Dollar, Euro and Pound banknotes are seen in this picture illustration taken April 28, 2017. REUTERS/Dado Ruvic/Illustration
September 29, 2021
By Mike Dolan
LONDON (Reuters) – Cash may no longer be king, but it can still rule sometimes.
With central bank interest rates at historic lows for much of the past decade, most long-term investors have found “cash is trash”, quickly burning a hole in their returns.
Meanwhile, policy rates of the G4 have been floored to near zero or below since the coronavirus crisis hit, scuppering attempts at some monetary normalisation.
As a bottlenecked pandemic recovery stokes inflation and inflation expectations, transitory or not, those cash rates have all sunk more deeply negative in real terms, making cash a lousy place to be in any size over the medium term.
And yet asset managers have not completely dispensed with some cash under the portfolio floorboards as it still offers flexibility and liquidity to manoeuvre in choppy waters.
BlackRock strategists, for example, retain a ‘neutral’ tactical weight in cash over a 6-12 month view to offset their moderately ‘pro-risk’ view – keeping some to “potentially further add to risk assets on any market turbulence.”
And this is where boring old loss-making cash still has a role, even if only temporarily in the short term.
The case for cash is not about its return, it is about how you avoid losing your shirt on everything else, including traditional havens like government bonds.
Robeco’s annual five-year investment outlook this week is that with projected annualised inflation in dollar terms from 2022 to 2026 estimated at 2.25%, their expected dollar cash return of 1.0% gives an annualised real loss of some 1.25%.
That negative real outlook plays out for top-rated government bonds too, leaving Robeco’s only inflation-busting projected returns through 2026 in equity, real estate, commodities, junk bonds and local emerging market debt.
As markets rethink central bank rate hike horizons into next year, historically expensive government and corporate bond prices and the most-stretched equity prices may face a hefty re-pricing and significant pullback.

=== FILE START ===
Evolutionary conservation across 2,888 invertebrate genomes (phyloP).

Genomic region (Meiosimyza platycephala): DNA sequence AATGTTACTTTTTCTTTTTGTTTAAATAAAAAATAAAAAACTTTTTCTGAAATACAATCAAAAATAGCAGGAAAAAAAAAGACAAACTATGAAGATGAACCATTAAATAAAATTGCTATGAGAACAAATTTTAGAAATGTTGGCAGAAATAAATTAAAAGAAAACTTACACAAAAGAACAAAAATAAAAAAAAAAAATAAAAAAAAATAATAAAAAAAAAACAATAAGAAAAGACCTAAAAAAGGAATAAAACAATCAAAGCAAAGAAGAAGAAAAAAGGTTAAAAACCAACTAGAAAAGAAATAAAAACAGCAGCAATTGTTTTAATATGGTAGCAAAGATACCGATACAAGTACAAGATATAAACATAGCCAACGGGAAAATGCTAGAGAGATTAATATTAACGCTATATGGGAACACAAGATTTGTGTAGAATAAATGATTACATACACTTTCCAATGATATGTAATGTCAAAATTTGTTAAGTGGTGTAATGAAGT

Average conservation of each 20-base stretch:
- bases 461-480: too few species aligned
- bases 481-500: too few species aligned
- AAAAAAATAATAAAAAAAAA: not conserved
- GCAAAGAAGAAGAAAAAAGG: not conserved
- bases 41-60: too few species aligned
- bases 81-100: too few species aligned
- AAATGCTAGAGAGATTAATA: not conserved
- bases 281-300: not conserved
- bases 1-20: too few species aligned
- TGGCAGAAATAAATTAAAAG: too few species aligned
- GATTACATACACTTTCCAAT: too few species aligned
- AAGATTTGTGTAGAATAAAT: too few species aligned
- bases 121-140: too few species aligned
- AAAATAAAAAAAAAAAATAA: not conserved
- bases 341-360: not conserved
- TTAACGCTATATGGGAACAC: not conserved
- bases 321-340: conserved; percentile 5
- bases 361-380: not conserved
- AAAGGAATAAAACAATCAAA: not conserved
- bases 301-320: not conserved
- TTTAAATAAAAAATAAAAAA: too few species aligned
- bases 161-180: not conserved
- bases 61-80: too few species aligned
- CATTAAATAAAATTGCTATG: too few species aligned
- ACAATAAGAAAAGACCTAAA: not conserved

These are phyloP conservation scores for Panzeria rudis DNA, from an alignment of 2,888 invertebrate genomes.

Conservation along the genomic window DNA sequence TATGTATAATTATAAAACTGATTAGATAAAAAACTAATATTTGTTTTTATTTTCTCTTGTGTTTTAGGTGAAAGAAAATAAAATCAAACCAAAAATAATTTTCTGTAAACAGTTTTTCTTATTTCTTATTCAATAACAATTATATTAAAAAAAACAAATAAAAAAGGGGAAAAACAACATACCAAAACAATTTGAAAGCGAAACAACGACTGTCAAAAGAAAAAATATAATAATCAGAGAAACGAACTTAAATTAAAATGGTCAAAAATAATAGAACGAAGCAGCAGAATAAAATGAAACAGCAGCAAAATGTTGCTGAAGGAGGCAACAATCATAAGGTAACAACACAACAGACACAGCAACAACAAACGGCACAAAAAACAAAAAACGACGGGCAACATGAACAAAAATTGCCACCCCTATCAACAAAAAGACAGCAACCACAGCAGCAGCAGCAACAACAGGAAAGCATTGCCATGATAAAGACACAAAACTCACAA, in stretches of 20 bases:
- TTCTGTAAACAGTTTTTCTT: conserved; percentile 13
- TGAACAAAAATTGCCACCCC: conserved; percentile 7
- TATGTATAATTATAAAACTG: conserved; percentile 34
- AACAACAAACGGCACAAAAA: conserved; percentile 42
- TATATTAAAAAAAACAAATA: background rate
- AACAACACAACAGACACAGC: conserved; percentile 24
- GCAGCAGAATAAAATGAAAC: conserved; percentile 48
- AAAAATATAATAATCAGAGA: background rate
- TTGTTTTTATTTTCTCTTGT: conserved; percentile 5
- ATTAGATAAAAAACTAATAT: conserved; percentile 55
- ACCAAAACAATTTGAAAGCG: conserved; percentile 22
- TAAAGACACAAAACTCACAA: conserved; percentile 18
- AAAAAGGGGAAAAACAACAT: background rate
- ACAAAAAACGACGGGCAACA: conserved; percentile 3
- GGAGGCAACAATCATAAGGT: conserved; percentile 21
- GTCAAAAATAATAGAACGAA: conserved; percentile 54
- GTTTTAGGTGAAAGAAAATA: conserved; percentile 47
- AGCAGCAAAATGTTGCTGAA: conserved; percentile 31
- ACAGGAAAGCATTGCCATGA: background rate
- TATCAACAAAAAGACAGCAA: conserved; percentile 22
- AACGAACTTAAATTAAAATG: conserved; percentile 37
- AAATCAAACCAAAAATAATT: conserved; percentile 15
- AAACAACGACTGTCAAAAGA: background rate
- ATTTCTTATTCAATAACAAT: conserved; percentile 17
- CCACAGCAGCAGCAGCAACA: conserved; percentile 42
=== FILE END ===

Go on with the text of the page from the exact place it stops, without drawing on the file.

Top-rated bonds have often been the “go to” buffer against stock market corrections. But many investors feel their extreme sub-zero real yields and elevated prices mean they embed one-way risk that may well correlate or even drive any equity shakeout.
Less volatile cash is simply less risky.
Morgan Stanley’s multi-asset strategist Andrew Sheets says cash returns relatively little because it has, by definition, the lowest risk premium. And when riskier assets face turbulence – as he thinks they look set to do in the final quarter and into 2022 – cash still functions from month to month.
In short bursts, cash returns relatively more with less risk. Sheets says that since 1959, the probability of U.S. cash holdings outperforming the S&P500 in any month is 40% and one-in-three over any 6 month horizon.
“Investors should hold an above-average allocation to cash,” he told clients, adding: “This argument is strongest versus assets in the U.S. and Emerging Markets and weaker for those in Europe and Japan.”
“The flipside of cash being a boring, low-return asset is that it has an attractive risk profile which can help within portfolios as a buffer against market volatility.”
Using estimates over the past 10 years of so-called “cVaR”, essentially the average of monthly losses beyond assumed ‘Value at Risk’ measures embedded in implied volatility gauges, cash shines with -0.1% compared to more than 9% for equities, 1.7% for Treasuries and 4.9% for high grade corporate bonds.
The implications of investors stashing higher cash than usual are significant, potentially amplifying broader market pullbacks into yearend and likely biasing many to the dollar.
Bank of America’s monthly fund manager survey in late August had cash holdings at 4.2%, well below the 10-year average. But, perhaps with the end of the third quarter in sight, flows tracked by BoA saw the first weekly outflow from global equity funds last week and almost $40 billion flooding into cash funds.
As markets wobble and the dollar builds up steam, it could well force a rethink of increasingly hawkish central bank signalling about tightening ultra-loose monetary policy.
And if the dollar were to take off more sharply, that could itself act as a brake on the sort of commodity price surges creating so much inflation angst among monetary policymakers.
A circular stabiliser maybe, but not without a potentially restive period where cash once again wears the crown.
(by Mike Dolan, Twitter: @reutersMikeD; editing by Alexander Smith)